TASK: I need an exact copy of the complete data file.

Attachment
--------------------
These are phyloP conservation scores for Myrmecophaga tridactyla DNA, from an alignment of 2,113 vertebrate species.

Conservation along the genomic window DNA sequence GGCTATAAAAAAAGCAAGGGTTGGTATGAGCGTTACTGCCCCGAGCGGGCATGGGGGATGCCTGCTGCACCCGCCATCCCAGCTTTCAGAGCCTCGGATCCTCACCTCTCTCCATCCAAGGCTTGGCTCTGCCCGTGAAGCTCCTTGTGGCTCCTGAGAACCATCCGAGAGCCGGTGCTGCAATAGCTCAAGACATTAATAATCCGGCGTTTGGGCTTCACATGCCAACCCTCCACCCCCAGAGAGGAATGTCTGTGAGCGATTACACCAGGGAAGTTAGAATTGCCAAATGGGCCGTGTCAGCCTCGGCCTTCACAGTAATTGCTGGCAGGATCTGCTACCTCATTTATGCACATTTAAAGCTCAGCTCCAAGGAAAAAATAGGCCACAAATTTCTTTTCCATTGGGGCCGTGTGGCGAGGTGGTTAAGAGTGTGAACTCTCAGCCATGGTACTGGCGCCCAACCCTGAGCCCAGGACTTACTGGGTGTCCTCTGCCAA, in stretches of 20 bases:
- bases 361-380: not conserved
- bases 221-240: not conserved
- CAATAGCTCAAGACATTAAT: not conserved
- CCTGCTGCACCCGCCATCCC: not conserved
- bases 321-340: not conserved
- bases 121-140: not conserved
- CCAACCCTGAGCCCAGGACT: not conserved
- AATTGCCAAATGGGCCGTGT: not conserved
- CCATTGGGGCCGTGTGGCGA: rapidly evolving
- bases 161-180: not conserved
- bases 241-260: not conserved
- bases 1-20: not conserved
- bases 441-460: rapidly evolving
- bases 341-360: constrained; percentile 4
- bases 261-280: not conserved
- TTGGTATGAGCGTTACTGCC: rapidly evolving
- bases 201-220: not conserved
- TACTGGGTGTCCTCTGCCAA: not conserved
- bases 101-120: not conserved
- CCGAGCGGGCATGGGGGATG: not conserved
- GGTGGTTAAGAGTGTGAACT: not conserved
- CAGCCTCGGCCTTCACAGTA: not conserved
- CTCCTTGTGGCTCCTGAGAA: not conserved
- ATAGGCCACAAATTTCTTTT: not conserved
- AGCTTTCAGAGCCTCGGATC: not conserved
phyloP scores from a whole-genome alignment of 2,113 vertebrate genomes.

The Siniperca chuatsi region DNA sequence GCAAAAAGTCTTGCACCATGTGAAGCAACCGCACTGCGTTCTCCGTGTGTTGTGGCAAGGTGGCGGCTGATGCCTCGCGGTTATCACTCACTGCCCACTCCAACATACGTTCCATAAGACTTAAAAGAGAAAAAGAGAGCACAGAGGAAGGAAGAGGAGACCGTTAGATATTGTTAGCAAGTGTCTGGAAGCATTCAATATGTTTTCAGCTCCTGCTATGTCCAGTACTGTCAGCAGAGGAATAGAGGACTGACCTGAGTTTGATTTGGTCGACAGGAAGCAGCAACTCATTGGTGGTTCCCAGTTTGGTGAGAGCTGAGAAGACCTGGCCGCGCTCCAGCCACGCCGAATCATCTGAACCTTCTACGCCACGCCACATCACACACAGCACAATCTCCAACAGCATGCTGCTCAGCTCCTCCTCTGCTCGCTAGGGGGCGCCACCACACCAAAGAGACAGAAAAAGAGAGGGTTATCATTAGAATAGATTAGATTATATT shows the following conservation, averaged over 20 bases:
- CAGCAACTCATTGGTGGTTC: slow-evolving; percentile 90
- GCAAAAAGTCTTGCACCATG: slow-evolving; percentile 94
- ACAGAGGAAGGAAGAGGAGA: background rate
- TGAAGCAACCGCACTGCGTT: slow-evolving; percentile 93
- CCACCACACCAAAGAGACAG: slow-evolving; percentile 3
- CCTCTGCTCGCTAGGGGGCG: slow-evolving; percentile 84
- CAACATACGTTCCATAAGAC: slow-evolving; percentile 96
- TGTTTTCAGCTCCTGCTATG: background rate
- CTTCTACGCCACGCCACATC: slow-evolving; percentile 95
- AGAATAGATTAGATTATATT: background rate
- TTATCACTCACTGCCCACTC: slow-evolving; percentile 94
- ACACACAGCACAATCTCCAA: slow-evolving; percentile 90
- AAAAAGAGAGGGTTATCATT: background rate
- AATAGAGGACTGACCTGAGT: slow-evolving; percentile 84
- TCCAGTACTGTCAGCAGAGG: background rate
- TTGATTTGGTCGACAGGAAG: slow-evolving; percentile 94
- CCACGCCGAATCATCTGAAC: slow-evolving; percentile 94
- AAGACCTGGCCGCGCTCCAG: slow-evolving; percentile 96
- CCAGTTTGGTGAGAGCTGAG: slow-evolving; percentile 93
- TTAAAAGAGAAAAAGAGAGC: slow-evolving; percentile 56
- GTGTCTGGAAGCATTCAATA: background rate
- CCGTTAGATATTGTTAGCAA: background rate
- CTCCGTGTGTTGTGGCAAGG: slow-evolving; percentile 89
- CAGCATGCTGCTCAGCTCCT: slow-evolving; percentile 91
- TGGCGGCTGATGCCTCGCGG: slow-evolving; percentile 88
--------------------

These are phyloP conservation scores for Myrmecophaga tridactyla DNA, from an alignment of 2,113 vertebrate species.

Conservation along the genomic window DNA sequence GGCTATAAAAAAAGCAAGGGTTGGTATGAGCGTTACTGCCCCGAGCGGGCATGGGGGATGCCTGCTGCACCCGCCATCCCAGCTTTCAGAGCCTCGGATCCTCACCTCTCTCCATCCAAGGCTTGGCTCTGCCCGTGAAGCTCCTTGTGGCTCCTGAGAACCATCCGAGAGCCGGTGCTGCAATAGCTCAAGACATTAATAATCCGGCGTTTGGGCTTCACATGCCAACCCTCCACCCCCAGAGAGGAATGTCTGTGAGCGATTACACCAGGGAAGTTAGAATTGCCAAATGGGCCGTGTCAGCCTCGGCCTTCACAGTAATTGCTGGCAGGATCTGCTACCTCATTTATGCACATTTAAAGCTCAGCTCCAAGGAAAAAATAGGCCACAAATTTCTTTTCCATTGGGGCCGTGTGGCGAGGTGGTTAAGAGTGTGAACTCTCAGCCATGGTACTGGCGCCCAACCCTGAGCCCAGGACTTACTGGGTGTCCTCTGCCAA, in stretches of 20 bases:
- bases 361-380: not conserved
- bases 221-240: not conserved
- CAATAGCTCAAGACATTAAT: not conserved
- CCTGCTGCACCCGCCATCCC: not conserved
- bases 321-340: not conserved
- bases 121-140: not conserved
- CCAACCCTGAGCCCAGGACT: not conserved
- AATTGCCAAATGGGCCGTGT: not conserved
- CCATTGGGGCCGTGTGGCGA: rapidly evolving
- bases 161-180: not conserved
- bases 241-260: not conserved
- bases 1-20: not conserved
- bases 441-460: rapidly evolving
- bases 341-360: constrained; percentile 4
- bases 261-280: not conserved
- TTGGTATGAGCGTTACTGCC: rapidly evolving
- bases 201-220: not conserved
- TACTGGGTGTCCTCTGCCAA: not conserved
- bases 101-120: not conserved
- CCGAGCGGGCATGGGGGATG: not conserved
- GGTGGTTAAGAGTGTGAACT: not conserved
- CAGCCTCGGCCTTCACAGTA: not conserved
- CTCCTTGTGGCTCCTGAGAA: not conserved
- ATAGGCCACAAATTTCTTTT: not conserved
- AGCTTTCAGAGCCTCGGATC: not conserved
phyloP scores from a whole-genome alignment of 2,113 vertebrate genomes.

The Siniperca chuatsi region DNA sequence GCAAAAAGTCTTGCACCATGTGAAGCAACCGCACTGCGTTCTCCGTGTGTTGTGGCAAGGTGGCGGCTGATGCCTCGCGGTTATCACTCACTGCCCACTCCAACATACGTTCCATAAGACTTAAAAGAGAAAAAGAGAGCACAGAGGAAGGAAGAGGAGACCGTTAGATATTGTTAGCAAGTGTCTGGAAGCATTCAATATGTTTTCAGCTCCTGCTATGTCCAGTACTGTCAGCAGAGGAATAGAGGACTGACCTGAGTTTGATTTGGTCGACAGGAAGCAGCAACTCATTGGTGGTTCCCAGTTTGGTGAGAGCTGAGAAGACCTGGCCGCGCTCCAGCCACGCCGAATCATCTGAACCTTCTACGCCACGCCACATCACACACAGCACAATCTCCAACAGCATGCTGCTCAGCTCCTCCTCTGCTCGCTAGGGGGCGCCACCACACCAAAGAGACAGAAAAAGAGAGGGTTATCATTAGAATAGATTAGATTATATT shows the following conservation, averaged over 20 bases:
- CAGCAACTCATTGGTGGTTC: slow-evolving; percentile 90
- GCAAAAAGTCTTGCACCATG: slow-evolving; percentile 94
- ACAGAGGAAGGAAGAGGAGA: background rate
- TGAAGCAACCGCACTGCGTT: slow-evolving; percentile 93
- CCACCACACCAAAGAGACAG: slow-evolving; percentile 3
- CCTCTGCTCGCTAGGGGGCG: slow-evolving; percentile 84
- CAACATACGTTCCATAAGAC: slow-evolving; percentile 96
- TGTTTTCAGCTCCTGCTATG: background rate
- CTTCTACGCCACGCCACATC: slow-evolving; percentile 95
- AGAATAGATTAGATTATATT: background rate
- TTATCACTCACTGCCCACTC: slow-evolving; percentile 94
- ACACACAGCACAATCTCCAA: slow-evolving; percentile 90
- AAAAAGAGAGGGTTATCATT: background rate
- AATAGAGGACTGACCTGAGT: slow-evolving; percentile 84
- TCCAGTACTGTCAGCAGAGG: background rate
- TTGATTTGGTCGACAGGAAG: slow-evolving; percentile 94
- CCACGCCGAATCATCTGAAC: slow-evolving; percentile 94
- AAGACCTGGCCGCGCTCCAG: slow-evolving; percentile 96
- CCAGTTTGGTGAGAGCTGAG: slow-evolving; percentile 93
- TTAAAAGAGAAAAAGAGAGC: slow-evolving; percentile 56
- GTGTCTGGAAGCATTCAATA: background rate
- CCGTTAGATATTGTTAGCAA: background rate
- CTCCGTGTGTTGTGGCAAGG: slow-evolving; percentile 89
- CAGCATGCTGCTCAGCTCCT: slow-evolving; percentile 91
- TGGCGGCTGATGCCTCGCGG: slow-evolving; percentile 88